Monday, November 10, 2008

Maybe Greek isn't so straightforward after all

A review of Basics of Verbal Aspect in Biblical Greek by Constantine R. Campbell.

During my seminary studies, now two decades ago, I soon discovered that I loved Greek and hated Hebrew. While Greek seemed straightforward, almost to the point of simplicity, Hebrew was indecipherable, complex, and frustrating. Possibly this was related to differences in instructors and selections chosen to translate and analyze, but my initial impression was that Greek was easy and Hebrew was hard.

Yet, over the years I have come to realize that possibly Greek isn't as straightforward as I first imagined. For example, I have often found that my translations fall flat, and lack much of the color and flair that many commentators appear able to discover.

While I would not suggest that I have now unlocked the key to all of this additional understanding uncovered by the commentators, I have discovered something that may assist in enhancing this process. Constantine Campbell's Basics of Verbal Aspect in Biblical Greek has opened up a new way of looking at the Greek text. Not once during my seminary study did I hear the term "Verbal Aspect" nor its importance in understanding the New Testament. Rather than trying to describe "Verbal Aspect", I direct you to the author's blog post on Koinonia where he defines it as both viewpoint and subjective choice.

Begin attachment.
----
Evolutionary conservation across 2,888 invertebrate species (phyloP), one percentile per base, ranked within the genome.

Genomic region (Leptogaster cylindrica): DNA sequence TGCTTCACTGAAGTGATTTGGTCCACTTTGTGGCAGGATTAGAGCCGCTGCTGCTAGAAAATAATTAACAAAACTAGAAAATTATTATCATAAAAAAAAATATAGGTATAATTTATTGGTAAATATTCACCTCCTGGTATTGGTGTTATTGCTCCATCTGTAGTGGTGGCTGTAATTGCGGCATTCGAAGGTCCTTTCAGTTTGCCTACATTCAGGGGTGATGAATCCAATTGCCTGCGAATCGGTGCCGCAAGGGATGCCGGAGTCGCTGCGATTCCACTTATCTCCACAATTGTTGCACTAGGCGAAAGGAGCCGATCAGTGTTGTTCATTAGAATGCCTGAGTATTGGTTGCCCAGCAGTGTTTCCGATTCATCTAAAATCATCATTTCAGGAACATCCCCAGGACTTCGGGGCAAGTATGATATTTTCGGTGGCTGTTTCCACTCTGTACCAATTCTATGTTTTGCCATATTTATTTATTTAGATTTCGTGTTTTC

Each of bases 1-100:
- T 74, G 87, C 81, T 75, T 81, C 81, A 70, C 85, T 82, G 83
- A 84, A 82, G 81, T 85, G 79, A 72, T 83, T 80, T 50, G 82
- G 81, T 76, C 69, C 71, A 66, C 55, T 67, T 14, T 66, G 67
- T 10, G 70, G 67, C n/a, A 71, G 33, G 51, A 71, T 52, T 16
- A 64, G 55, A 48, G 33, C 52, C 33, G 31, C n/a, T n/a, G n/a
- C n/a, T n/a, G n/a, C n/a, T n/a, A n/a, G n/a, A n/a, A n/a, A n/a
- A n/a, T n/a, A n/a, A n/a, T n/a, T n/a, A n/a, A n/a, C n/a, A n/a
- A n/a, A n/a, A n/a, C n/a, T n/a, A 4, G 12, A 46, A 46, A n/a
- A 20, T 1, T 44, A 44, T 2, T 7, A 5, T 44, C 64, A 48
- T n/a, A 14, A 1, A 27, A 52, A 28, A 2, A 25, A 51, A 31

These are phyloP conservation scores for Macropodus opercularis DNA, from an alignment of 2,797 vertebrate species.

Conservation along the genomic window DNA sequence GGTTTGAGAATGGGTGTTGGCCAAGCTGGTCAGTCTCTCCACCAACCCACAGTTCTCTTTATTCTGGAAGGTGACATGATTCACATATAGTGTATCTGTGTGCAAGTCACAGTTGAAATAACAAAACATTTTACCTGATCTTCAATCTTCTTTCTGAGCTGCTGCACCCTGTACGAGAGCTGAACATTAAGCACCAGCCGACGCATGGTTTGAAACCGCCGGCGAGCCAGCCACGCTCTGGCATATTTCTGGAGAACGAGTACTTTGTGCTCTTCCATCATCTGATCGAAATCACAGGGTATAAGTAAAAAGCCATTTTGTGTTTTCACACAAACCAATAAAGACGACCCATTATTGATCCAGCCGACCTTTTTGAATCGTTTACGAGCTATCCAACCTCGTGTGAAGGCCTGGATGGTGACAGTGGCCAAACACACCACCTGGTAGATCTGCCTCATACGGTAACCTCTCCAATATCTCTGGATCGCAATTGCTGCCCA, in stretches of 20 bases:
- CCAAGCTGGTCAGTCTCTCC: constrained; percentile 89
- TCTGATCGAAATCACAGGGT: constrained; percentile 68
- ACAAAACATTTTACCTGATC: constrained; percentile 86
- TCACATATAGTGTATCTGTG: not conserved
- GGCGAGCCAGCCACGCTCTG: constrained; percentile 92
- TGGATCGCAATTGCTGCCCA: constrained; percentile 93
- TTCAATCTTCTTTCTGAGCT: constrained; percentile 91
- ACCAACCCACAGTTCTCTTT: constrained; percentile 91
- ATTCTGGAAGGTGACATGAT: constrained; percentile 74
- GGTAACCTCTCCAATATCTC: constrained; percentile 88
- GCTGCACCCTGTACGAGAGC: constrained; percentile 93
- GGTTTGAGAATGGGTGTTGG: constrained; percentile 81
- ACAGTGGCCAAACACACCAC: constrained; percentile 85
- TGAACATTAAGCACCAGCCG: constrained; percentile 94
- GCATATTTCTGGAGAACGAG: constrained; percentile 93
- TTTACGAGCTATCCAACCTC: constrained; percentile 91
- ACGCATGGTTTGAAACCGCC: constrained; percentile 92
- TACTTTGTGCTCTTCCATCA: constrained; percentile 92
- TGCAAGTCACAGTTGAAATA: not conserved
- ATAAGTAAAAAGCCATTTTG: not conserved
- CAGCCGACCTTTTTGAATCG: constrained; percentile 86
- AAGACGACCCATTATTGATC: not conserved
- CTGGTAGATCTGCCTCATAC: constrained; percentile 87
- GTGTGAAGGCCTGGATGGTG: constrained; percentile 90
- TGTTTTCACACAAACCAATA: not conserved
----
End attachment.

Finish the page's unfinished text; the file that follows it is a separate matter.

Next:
The book is divided into two parts. The first part, consisting of the first five chapters, contains theory and history. The second part, in workbook format, contains numerous examples and exercises, listed by "tense-form" (the author's preference for "tense-form" over "tense" is described on page 24).

1) Print is large enough and clear enough to make reading easy for aging eyes.
2) Bolding is used simultaneously in both Greek and English text to make examples clear.
3) A helpful glossary of terms is provided.

Only one: I get the impression that there was much more that the author wanted to share, but was precluded by either editing or publication deadline.

Recommendation: If you desire to more deeply engage your Greek Testament you will discover that this work will give you a new perspective. I would caution that if your Greek basics are rusty that you brush up some prior to reading this work. I had let my Greek get away from me over the years following graduation, but earlier this year made a commitment to get back into its use. If I had not done so I would have benefited little from this book.

Now that I have discovered that Greek isn't so straightforward after all it might be time for me to take another look at Hebrew. Where did I store that BDB?

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